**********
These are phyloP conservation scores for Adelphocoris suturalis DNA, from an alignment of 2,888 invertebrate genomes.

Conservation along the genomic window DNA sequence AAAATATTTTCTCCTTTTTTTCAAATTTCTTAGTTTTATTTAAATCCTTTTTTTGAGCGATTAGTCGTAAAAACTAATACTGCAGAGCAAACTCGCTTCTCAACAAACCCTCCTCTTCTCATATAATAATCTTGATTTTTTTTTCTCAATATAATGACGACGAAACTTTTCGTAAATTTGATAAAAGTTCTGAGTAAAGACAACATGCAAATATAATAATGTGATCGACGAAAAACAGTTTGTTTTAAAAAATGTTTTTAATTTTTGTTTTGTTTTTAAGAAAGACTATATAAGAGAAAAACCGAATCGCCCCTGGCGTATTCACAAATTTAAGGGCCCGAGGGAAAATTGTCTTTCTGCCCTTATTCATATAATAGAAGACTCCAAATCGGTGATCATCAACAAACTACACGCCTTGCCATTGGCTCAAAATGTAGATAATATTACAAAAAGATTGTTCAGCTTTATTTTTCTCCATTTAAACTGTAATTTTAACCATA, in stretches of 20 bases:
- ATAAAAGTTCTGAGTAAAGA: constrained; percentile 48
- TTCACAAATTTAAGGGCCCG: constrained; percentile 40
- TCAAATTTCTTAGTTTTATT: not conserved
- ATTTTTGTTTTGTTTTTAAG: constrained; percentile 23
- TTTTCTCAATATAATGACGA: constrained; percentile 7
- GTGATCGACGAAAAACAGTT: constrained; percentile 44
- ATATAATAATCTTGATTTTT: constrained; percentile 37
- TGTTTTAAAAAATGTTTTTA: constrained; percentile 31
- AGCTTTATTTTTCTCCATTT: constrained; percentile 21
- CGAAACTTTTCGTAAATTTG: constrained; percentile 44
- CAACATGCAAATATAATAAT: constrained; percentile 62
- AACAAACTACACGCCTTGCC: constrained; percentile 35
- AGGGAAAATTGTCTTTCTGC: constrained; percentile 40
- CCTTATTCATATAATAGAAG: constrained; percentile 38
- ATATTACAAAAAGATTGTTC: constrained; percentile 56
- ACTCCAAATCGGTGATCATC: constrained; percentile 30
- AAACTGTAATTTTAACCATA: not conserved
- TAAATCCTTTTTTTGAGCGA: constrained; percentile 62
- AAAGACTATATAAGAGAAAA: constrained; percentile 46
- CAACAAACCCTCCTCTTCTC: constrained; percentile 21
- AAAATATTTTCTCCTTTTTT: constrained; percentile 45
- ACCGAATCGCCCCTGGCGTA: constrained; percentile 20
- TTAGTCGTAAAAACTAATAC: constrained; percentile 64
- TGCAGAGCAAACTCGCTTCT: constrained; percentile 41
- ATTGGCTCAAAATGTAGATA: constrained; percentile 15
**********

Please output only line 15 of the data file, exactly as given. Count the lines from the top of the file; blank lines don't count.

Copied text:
- AGGGAAAATTGTCTTTCTGC: constrained; percentile 40